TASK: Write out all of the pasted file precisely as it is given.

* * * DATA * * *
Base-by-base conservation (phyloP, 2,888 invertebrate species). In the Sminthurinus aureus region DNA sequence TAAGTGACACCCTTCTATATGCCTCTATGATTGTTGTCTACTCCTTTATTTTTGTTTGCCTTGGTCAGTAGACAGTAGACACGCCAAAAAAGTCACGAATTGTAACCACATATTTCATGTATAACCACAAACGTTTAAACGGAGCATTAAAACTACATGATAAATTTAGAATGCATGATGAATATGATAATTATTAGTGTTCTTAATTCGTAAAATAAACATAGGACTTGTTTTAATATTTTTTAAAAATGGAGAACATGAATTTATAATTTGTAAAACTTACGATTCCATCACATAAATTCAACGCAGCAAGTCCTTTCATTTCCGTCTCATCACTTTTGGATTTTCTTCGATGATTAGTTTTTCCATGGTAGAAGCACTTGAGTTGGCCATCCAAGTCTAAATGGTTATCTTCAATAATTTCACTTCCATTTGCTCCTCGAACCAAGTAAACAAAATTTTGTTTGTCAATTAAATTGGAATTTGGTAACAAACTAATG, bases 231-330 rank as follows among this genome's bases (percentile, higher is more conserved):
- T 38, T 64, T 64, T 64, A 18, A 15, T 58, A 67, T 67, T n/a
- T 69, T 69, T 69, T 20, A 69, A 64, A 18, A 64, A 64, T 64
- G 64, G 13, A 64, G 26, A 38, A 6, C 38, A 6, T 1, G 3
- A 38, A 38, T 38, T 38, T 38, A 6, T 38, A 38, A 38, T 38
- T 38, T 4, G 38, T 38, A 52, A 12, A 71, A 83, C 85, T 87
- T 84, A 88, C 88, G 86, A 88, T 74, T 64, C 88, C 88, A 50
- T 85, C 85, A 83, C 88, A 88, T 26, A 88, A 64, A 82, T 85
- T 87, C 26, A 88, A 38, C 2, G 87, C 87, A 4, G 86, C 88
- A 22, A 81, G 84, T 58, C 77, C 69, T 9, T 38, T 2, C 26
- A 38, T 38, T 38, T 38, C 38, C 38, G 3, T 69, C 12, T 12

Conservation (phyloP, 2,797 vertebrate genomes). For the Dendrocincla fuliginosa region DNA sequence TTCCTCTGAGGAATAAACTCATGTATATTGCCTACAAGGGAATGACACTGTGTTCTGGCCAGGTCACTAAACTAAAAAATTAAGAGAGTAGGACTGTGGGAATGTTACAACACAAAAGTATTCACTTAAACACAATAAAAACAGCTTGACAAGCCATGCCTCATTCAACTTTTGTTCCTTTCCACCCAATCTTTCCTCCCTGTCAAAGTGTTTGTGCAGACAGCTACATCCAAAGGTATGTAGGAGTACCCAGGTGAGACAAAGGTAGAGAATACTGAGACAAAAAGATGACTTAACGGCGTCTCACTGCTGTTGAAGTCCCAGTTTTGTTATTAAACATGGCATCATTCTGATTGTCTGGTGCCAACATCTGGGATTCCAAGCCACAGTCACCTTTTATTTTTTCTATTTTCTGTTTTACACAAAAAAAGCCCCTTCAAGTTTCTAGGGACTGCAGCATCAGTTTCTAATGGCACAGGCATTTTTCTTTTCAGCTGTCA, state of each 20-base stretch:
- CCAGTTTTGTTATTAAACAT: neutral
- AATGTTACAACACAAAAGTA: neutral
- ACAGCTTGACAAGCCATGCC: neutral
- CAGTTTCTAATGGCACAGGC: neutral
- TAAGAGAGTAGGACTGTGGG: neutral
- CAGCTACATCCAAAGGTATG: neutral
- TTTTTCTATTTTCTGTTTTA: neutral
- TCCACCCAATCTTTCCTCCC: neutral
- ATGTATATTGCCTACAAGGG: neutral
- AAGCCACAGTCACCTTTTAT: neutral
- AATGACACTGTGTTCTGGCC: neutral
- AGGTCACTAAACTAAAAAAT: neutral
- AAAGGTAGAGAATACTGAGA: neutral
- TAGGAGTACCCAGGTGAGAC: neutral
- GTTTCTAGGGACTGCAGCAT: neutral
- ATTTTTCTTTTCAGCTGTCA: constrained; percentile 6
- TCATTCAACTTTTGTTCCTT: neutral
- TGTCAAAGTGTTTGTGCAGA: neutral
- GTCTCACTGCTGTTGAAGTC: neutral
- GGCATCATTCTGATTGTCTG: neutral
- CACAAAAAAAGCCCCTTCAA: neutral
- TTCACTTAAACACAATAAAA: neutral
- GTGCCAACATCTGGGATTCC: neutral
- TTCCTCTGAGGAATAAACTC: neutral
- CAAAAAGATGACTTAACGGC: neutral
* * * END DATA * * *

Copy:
Base-by-base conservation (phyloP, 2,888 invertebrate species). In the Sminthurinus aureus region DNA sequence TAAGTGACACCCTTCTATATGCCTCTATGATTGTTGTCTACTCCTTTATTTTTGTTTGCCTTGGTCAGTAGACAGTAGACACGCCAAAAAAGTCACGAATTGTAACCACATATTTCATGTATAACCACAAACGTTTAAACGGAGCATTAAAACTACATGATAAATTTAGAATGCATGATGAATATGATAATTATTAGTGTTCTTAATTCGTAAAATAAACATAGGACTTGTTTTAATATTTTTTAAAAATGGAGAACATGAATTTATAATTTGTAAAACTTACGATTCCATCACATAAATTCAACGCAGCAAGTCCTTTCATTTCCGTCTCATCACTTTTGGATTTTCTTCGATGATTAGTTTTTCCATGGTAGAAGCACTTGAGTTGGCCATCCAAGTCTAAATGGTTATCTTCAATAATTTCACTTCCATTTGCTCCTCGAACCAAGTAAACAAAATTTTGTTTGTCAATTAAATTGGAATTTGGTAACAAACTAATG, bases 231-330 rank as follows among this genome's bases (percentile, higher is more conserved):
- T 38, T 64, T 64, T 64, A 18, A 15, T 58, A 67, T 67, T n/a
- T 69, T 69, T 69, T 20, A 69, A 64, A 18, A 64, A 64, T 64
- G 64, G 13, A 64, G 26, A 38, A 6, C 38, A 6, T 1, G 3
- A 38, A 38, T 38, T 38, T 38, A 6, T 38, A 38, A 38, T 38
- T 38, T 4, G 38, T 38, A 52, A 12, A 71, A 83, C 85, T 87
- T 84, A 88, C 88, G 86, A 88, T 74, T 64, C 88, C 88, A 50
- T 85, C 85, A 83, C 88, A 88, T 26, A 88, A 64, A 82, T 85
- T 87, C 26, A 88, A 38, C 2, G 87, C 87, A 4, G 86, C 88
- A 22, A 81, G 84, T 58, C 77, C 69, T 9, T 38, T 2, C 26
- A 38, T 38, T 38, T 38, C 38, C 38, G 3, T 69, C 12, T 12

Conservation (phyloP, 2,797 vertebrate genomes). For the Dendrocincla fuliginosa region DNA sequence TTCCTCTGAGGAATAAACTCATGTATATTGCCTACAAGGGAATGACACTGTGTTCTGGCCAGGTCACTAAACTAAAAAATTAAGAGAGTAGGACTGTGGGAATGTTACAACACAAAAGTATTCACTTAAACACAATAAAAACAGCTTGACAAGCCATGCCTCATTCAACTTTTGTTCCTTTCCACCCAATCTTTCCTCCCTGTCAAAGTGTTTGTGCAGACAGCTACATCCAAAGGTATGTAGGAGTACCCAGGTGAGACAAAGGTAGAGAATACTGAGACAAAAAGATGACTTAACGGCGTCTCACTGCTGTTGAAGTCCCAGTTTTGTTATTAAACATGGCATCATTCTGATTGTCTGGTGCCAACATCTGGGATTCCAAGCCACAGTCACCTTTTATTTTTTCTATTTTCTGTTTTACACAAAAAAAGCCCCTTCAAGTTTCTAGGGACTGCAGCATCAGTTTCTAATGGCACAGGCATTTTTCTTTTCAGCTGTCA, state of each 20-base stretch:
- CCAGTTTTGTTATTAAACAT: neutral
- AATGTTACAACACAAAAGTA: neutral
- ACAGCTTGACAAGCCATGCC: neutral
- CAGTTTCTAATGGCACAGGC: neutral
- TAAGAGAGTAGGACTGTGGG: neutral
- CAGCTACATCCAAAGGTATG: neutral
- TTTTTCTATTTTCTGTTTTA: neutral
- TCCACCCAATCTTTCCTCCC: neutral
- ATGTATATTGCCTACAAGGG: neutral
- AAGCCACAGTCACCTTTTAT: neutral
- AATGACACTGTGTTCTGGCC: neutral
- AGGTCACTAAACTAAAAAAT: neutral
- AAAGGTAGAGAATACTGAGA: neutral
- TAGGAGTACCCAGGTGAGAC: neutral
- GTTTCTAGGGACTGCAGCAT: neutral
- ATTTTTCTTTTCAGCTGTCA: constrained; percentile 6
- TCATTCAACTTTTGTTCCTT: neutral
- TGTCAAAGTGTTTGTGCAGA: neutral
- GTCTCACTGCTGTTGAAGTC: neutral
- GGCATCATTCTGATTGTCTG: neutral
- CACAAAAAAAGCCCCTTCAA: neutral
- TTCACTTAAACACAATAAAA: neutral
- GTGCCAACATCTGGGATTCC: neutral
- TTCCTCTGAGGAATAAACTC: neutral
- CAAAAAGATGACTTAACGGC: neutral